April 26, 2021

Corruption: Nigeria loses over $15 billion to illicit financial flow annually – HEDA


…urges FG to be proactive in tackling corruption cases

By Chris Onuoha

The Human and Environmental Development Agenda (HEDA) Resource center has revealed that Nigeria have been losing about $15 to $18 billion annually as a result of illicit financial flow (IFF).

HEDA also quoted that Nigeria’s loss has been accounted for about 30 percent of Africa’s loss to IFF which was at $50 billion in the last 10 years, saying it is unfortunate the number may rise as the corrupt practice escalates.

“The Thabo Mbeki report of 2018 put Africa’s losses at between $50 and $60 billion per year, with Nigeria accounting for 30 percent of the amount. Therefore, Nigeria may be losing between $15 and $18 billion every year to illicit financial flows.

“Some opinion poll have argued that Nigeria alone may have lost up to $50 billion annually, while other source estimates that African States collectively linked to IFF to the tune of approximately $60 to $100n billion each year,” stated HEDA.

These among other revelations was contained in a HEDA’s message during a media roundtable discourse held recently at Sheraton Hotels and Towers, Lagos, as the organisation presented to the public, the 4thedition of their publication, “A compendium of 100 high profile corruption cases in Nigeria.”

In his earlier remark, Chairman, HEDA Resource Center, Olanrewaju Suraju noted that corruption has eaten deep into the fabric of Nigeria society, that most of these cases as it connotes, ‘high profile’ in the compendium involved influential people and even serving government officials including politicians in the country.

Suraju noted that according to some reputable researchers, Africa is estimated to have lost much in excess of $1 trillion in illicit financial flows, with loses fast outstripping foreign direct investments and dev elopement assistance.

According to him, the reports stated that there are significant shortcomings in Nigeria’s constitutional provisions, domestic laws and treaty obligations that contributed to the country’s susceptibility to the problems of illicit financial flows.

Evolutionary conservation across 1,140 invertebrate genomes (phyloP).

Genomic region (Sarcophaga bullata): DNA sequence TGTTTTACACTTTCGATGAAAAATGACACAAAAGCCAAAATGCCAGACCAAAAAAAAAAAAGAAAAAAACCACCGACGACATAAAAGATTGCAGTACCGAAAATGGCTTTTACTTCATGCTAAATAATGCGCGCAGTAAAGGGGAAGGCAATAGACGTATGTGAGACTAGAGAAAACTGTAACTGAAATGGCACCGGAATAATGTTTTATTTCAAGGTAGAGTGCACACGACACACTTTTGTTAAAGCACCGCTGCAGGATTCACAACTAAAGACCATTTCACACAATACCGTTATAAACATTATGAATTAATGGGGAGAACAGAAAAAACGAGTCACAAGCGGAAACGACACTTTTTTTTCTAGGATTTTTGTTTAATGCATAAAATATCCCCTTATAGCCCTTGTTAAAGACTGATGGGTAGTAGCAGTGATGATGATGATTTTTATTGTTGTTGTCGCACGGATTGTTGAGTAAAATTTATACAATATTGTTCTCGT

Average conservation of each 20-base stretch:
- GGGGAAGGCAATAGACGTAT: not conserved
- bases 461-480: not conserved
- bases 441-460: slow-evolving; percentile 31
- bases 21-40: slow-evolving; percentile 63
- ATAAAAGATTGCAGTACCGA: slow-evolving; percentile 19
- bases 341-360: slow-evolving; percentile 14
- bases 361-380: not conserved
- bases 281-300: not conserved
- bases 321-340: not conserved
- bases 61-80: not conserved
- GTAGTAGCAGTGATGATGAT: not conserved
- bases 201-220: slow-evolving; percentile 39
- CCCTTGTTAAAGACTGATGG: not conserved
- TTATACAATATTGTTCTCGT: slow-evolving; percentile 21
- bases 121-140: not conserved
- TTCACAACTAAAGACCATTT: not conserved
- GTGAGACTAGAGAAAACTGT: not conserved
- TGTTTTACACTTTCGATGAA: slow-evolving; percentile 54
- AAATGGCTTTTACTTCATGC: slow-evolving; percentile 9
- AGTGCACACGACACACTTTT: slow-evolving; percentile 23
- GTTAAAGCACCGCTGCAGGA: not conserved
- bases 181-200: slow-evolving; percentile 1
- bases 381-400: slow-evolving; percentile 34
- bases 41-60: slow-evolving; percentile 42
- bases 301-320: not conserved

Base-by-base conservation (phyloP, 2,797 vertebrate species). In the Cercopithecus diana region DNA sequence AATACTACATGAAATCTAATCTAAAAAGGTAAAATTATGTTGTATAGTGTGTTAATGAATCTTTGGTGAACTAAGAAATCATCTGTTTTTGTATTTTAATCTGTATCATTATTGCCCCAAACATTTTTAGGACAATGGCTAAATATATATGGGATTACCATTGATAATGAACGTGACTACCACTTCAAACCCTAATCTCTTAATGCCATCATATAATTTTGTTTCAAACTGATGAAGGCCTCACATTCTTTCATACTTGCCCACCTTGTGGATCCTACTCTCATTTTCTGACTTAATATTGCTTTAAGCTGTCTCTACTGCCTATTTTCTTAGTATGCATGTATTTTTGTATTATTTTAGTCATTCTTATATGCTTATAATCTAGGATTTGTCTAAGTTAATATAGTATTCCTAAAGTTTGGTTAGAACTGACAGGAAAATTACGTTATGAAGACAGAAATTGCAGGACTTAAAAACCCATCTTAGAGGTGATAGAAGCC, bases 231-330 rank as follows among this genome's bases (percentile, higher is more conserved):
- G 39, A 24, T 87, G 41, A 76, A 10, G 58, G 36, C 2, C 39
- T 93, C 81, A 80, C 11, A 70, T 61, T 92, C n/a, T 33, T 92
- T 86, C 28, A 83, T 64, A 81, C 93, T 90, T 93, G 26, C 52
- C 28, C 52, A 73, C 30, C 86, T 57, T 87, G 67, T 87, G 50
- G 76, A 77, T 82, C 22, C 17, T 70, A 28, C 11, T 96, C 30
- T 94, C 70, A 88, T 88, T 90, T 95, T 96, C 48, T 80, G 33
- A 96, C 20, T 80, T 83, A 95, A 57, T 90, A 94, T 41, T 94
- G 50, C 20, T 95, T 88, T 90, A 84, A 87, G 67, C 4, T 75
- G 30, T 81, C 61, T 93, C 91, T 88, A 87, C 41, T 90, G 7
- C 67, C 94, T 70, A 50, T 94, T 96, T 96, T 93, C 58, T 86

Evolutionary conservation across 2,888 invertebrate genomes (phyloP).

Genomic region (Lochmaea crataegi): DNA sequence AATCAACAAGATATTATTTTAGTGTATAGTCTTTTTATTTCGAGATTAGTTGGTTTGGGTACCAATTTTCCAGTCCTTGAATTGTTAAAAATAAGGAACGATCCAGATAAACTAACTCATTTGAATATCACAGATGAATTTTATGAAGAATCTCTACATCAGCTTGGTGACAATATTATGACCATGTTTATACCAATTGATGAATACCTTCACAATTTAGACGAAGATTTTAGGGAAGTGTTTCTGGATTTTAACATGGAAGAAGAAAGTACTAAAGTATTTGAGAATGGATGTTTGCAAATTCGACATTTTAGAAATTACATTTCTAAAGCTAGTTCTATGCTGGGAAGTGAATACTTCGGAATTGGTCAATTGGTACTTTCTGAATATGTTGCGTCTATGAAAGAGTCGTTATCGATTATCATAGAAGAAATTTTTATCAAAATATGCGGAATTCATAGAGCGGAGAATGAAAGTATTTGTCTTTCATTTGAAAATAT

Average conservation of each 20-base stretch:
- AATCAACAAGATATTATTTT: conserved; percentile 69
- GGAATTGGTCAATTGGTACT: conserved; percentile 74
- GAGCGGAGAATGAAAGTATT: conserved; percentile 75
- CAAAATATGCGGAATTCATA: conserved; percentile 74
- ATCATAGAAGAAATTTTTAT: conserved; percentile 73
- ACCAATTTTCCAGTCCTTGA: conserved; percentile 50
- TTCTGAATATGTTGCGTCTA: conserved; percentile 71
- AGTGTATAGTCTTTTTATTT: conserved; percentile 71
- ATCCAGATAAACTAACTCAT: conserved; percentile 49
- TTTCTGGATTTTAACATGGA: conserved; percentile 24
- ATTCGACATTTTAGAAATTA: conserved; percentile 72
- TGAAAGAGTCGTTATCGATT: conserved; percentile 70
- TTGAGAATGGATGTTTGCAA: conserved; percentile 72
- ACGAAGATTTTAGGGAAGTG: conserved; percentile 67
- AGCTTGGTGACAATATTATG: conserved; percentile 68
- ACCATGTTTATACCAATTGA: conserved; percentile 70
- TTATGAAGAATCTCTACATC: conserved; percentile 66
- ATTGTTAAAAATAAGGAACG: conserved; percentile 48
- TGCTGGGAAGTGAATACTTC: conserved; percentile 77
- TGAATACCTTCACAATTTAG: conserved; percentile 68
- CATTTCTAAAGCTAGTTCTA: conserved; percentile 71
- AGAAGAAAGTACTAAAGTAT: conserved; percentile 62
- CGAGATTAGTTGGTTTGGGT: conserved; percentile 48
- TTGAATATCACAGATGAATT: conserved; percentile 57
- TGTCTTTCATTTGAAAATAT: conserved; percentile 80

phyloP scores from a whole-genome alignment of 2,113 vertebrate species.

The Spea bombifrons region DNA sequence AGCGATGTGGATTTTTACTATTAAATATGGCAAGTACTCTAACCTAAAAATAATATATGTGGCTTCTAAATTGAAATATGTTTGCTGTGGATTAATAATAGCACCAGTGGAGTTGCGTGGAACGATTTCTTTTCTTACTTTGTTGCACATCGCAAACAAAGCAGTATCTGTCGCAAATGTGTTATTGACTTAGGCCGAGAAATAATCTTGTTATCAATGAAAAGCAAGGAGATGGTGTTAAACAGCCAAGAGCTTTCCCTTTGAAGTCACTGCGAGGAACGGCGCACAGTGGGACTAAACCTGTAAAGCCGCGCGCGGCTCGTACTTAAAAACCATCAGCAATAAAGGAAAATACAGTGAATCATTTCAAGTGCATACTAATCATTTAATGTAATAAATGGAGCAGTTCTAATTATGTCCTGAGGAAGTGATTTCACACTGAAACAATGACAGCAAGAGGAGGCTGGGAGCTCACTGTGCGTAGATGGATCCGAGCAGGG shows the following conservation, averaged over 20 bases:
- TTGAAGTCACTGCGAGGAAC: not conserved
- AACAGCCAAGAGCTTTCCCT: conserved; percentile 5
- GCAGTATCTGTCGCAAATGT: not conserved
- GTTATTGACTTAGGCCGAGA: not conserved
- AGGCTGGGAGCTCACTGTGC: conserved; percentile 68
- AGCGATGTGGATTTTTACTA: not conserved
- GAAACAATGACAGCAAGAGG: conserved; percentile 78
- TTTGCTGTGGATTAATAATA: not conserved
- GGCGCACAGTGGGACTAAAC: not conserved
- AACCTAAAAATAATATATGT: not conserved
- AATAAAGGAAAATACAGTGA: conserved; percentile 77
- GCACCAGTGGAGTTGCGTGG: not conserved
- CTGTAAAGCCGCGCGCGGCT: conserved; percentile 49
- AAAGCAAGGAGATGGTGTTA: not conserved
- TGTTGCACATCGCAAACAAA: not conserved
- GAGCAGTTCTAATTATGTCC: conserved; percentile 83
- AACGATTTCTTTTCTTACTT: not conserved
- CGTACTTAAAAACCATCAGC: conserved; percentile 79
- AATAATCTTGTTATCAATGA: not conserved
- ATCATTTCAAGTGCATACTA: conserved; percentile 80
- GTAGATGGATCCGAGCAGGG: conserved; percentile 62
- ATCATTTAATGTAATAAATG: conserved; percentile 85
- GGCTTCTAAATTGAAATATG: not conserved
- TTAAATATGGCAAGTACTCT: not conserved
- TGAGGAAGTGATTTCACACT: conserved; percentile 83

HEDA records that most troubling damage done to Nigeria by illicit financial flow has been the damage caused to its administration of the justice sector.

It maintained that institutions within the administration of justice sector have suffered from underperformance, saying that State institutions have been severely weakened in their ability to combat corruption and IFF.

Suraju maintained that the massive drain of Africa’s financial resources into foreign land especially UK and UAE in focus could have been used to solve some of the continent’s ailing infrastructural deficits if it was curtailed.

The compendium covers some of verified cases with the most recent updates featuring reportage of a total number of 100 high profile case of corruption most of which are current.  It also reveals the complicity of key Nigerian stakeholders in the PSID failed contract and the emergence of young Nigerian internet fraudsters like Ramon Abbas Igbalode, Alias Hushpuppi and Ismaila Mustapha alias Mompha that have further put Nigeria to international ridicule in terms of corruption perception. These are in addition to the several existing and new high profile corruption cases involving politically exposed persons.

With the cases of Daziene Madueke, Dan Etete, Ceceilia Ibru, Dasuki, Olisa Metu, Adoke  among others, HEDA stated that the absence of effective implementation and enforcement of national laws allows these crime to thrive.

“With the widespread practice of acquisition of both offshore accounts and foreign luxury properties by prominent public officers, the ruling elite lacks political will to combat corruption and abuse of official power and functions,” HEDA Resource center.

Some of new cases of financial corruption were recorded while old cases and closed closes were equally recorded.

Guest speaker, Dr. Gbenga Oduntan, a UK based financial crime research expert, in his lecture, spoke on a topic:  “Fixing Nigeria’s Illicit Financial Flows (IFF): A Critical Review of UK and UAE Policies, Laws and Practices in Financial and Professional Institutions.”